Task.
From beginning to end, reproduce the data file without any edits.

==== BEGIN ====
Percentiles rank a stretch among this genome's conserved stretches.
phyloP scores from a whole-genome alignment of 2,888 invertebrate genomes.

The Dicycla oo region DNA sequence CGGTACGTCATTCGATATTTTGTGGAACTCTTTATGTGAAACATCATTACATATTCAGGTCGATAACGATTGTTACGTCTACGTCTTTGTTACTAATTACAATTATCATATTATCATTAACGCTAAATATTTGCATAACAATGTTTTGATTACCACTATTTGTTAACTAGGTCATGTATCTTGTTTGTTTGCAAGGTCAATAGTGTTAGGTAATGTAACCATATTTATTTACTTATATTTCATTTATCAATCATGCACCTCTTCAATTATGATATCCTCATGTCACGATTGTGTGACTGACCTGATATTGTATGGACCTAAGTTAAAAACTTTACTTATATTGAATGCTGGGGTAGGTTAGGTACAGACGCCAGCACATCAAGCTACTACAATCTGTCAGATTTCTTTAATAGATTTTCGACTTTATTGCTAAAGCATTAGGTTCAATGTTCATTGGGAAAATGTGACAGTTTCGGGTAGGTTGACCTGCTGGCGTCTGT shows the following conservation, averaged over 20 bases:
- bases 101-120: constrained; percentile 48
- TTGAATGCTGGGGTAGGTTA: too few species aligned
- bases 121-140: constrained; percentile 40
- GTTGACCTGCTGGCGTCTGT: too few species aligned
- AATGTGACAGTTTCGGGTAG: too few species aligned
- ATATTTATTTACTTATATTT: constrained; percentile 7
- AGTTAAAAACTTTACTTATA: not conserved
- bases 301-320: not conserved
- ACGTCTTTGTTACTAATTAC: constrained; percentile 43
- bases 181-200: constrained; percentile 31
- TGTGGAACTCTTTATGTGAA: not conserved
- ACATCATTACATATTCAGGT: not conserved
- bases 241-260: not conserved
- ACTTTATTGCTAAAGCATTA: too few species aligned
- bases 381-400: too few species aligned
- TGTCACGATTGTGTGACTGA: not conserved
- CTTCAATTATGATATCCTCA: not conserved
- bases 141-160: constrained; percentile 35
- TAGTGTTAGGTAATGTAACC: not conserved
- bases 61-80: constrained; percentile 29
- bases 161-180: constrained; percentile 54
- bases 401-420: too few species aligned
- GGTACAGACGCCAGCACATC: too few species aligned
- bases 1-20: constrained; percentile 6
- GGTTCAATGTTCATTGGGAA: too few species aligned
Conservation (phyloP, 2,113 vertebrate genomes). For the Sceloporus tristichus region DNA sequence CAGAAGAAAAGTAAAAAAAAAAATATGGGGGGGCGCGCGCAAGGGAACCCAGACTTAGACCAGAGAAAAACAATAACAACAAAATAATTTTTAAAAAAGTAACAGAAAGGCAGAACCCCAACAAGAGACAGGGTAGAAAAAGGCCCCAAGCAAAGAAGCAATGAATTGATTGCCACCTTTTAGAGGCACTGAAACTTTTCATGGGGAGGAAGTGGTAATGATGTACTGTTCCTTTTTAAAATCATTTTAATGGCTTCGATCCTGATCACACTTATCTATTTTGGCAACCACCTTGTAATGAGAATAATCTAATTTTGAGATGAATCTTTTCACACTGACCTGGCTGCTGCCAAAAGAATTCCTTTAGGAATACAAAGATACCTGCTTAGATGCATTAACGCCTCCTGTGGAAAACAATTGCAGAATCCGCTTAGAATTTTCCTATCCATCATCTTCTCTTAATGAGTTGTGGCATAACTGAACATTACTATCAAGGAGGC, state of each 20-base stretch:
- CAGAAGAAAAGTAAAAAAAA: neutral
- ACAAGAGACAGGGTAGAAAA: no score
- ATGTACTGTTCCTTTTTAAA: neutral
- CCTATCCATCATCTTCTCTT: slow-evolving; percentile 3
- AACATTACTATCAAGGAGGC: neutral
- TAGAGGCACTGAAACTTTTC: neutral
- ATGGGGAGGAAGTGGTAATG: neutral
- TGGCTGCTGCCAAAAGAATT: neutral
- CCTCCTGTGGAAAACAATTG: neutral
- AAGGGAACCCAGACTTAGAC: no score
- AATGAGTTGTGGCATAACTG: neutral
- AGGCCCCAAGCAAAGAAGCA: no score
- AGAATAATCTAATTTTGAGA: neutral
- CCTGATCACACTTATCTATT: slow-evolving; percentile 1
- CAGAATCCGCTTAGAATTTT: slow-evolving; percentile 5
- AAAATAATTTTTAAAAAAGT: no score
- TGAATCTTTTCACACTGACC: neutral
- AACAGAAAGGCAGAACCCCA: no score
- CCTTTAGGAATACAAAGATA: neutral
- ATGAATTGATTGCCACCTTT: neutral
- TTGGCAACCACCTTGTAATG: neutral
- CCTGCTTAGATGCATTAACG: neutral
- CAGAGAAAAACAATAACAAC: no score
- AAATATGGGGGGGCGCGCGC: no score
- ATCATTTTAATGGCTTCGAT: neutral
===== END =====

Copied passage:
Percentiles rank a stretch among this genome's conserved stretches.
phyloP scores from a whole-genome alignment of 2,888 invertebrate genomes.

The Dicycla oo region DNA sequence CGGTACGTCATTCGATATTTTGTGGAACTCTTTATGTGAAACATCATTACATATTCAGGTCGATAACGATTGTTACGTCTACGTCTTTGTTACTAATTACAATTATCATATTATCATTAACGCTAAATATTTGCATAACAATGTTTTGATTACCACTATTTGTTAACTAGGTCATGTATCTTGTTTGTTTGCAAGGTCAATAGTGTTAGGTAATGTAACCATATTTATTTACTTATATTTCATTTATCAATCATGCACCTCTTCAATTATGATATCCTCATGTCACGATTGTGTGACTGACCTGATATTGTATGGACCTAAGTTAAAAACTTTACTTATATTGAATGCTGGGGTAGGTTAGGTACAGACGCCAGCACATCAAGCTACTACAATCTGTCAGATTTCTTTAATAGATTTTCGACTTTATTGCTAAAGCATTAGGTTCAATGTTCATTGGGAAAATGTGACAGTTTCGGGTAGGTTGACCTGCTGGCGTCTGT shows the following conservation, averaged over 20 bases:
- bases 101-120: constrained; percentile 48
- TTGAATGCTGGGGTAGGTTA: too few species aligned
- bases 121-140: constrained; percentile 40
- GTTGACCTGCTGGCGTCTGT: too few species aligned
- AATGTGACAGTTTCGGGTAG: too few species aligned
- ATATTTATTTACTTATATTT: constrained; percentile 7
- AGTTAAAAACTTTACTTATA: not conserved
- bases 301-320: not conserved
- ACGTCTTTGTTACTAATTAC: constrained; percentile 43
- bases 181-200: constrained; percentile 31
- TGTGGAACTCTTTATGTGAA: not conserved
- ACATCATTACATATTCAGGT: not conserved
- bases 241-260: not conserved
- ACTTTATTGCTAAAGCATTA: too few species aligned
- bases 381-400: too few species aligned
- TGTCACGATTGTGTGACTGA: not conserved
- CTTCAATTATGATATCCTCA: not conserved
- bases 141-160: constrained; percentile 35
- TAGTGTTAGGTAATGTAACC: not conserved
- bases 61-80: constrained; percentile 29
- bases 161-180: constrained; percentile 54
- bases 401-420: too few species aligned
- GGTACAGACGCCAGCACATC: too few species aligned
- bases 1-20: constrained; percentile 6
- GGTTCAATGTTCATTGGGAA: too few species aligned
Conservation (phyloP, 2,113 vertebrate genomes). For the Sceloporus tristichus region DNA sequence CAGAAGAAAAGTAAAAAAAAAAATATGGGGGGGCGCGCGCAAGGGAACCCAGACTTAGACCAGAGAAAAACAATAACAACAAAATAATTTTTAAAAAAGTAACAGAAAGGCAGAACCCCAACAAGAGACAGGGTAGAAAAAGGCCCCAAGCAAAGAAGCAATGAATTGATTGCCACCTTTTAGAGGCACTGAAACTTTTCATGGGGAGGAAGTGGTAATGATGTACTGTTCCTTTTTAAAATCATTTTAATGGCTTCGATCCTGATCACACTTATCTATTTTGGCAACCACCTTGTAATGAGAATAATCTAATTTTGAGATGAATCTTTTCACACTGACCTGGCTGCTGCCAAAAGAATTCCTTTAGGAATACAAAGATACCTGCTTAGATGCATTAACGCCTCCTGTGGAAAACAATTGCAGAATCCGCTTAGAATTTTCCTATCCATCATCTTCTCTTAATGAGTTGTGGCATAACTGAACATTACTATCAAGGAGGC, state of each 20-base stretch:
- CAGAAGAAAAGTAAAAAAAA: neutral
- ACAAGAGACAGGGTAGAAAA: no score
- ATGTACTGTTCCTTTTTAAA: neutral
- CCTATCCATCATCTTCTCTT: slow-evolving; percentile 3
- AACATTACTATCAAGGAGGC: neutral
- TAGAGGCACTGAAACTTTTC: neutral
- ATGGGGAGGAAGTGGTAATG: neutral
- TGGCTGCTGCCAAAAGAATT: neutral
- CCTCCTGTGGAAAACAATTG: neutral
- AAGGGAACCCAGACTTAGAC: no score
- AATGAGTTGTGGCATAACTG: neutral
- AGGCCCCAAGCAAAGAAGCA: no score
- AGAATAATCTAATTTTGAGA: neutral
- CCTGATCACACTTATCTATT: slow-evolving; percentile 1
- CAGAATCCGCTTAGAATTTT: slow-evolving; percentile 5
- AAAATAATTTTTAAAAAAGT: no score
- TGAATCTTTTCACACTGACC: neutral
- AACAGAAAGGCAGAACCCCA: no score
- CCTTTAGGAATACAAAGATA: neutral
- ATGAATTGATTGCCACCTTT: neutral
- TTGGCAACCACCTTGTAATG: neutral
- CCTGCTTAGATGCATTAACG: neutral
- CAGAGAAAAACAATAACAAC: no score
- AAATATGGGGGGGCGCGCGC: no score
- ATCATTTTAATGGCTTCGAT: neutral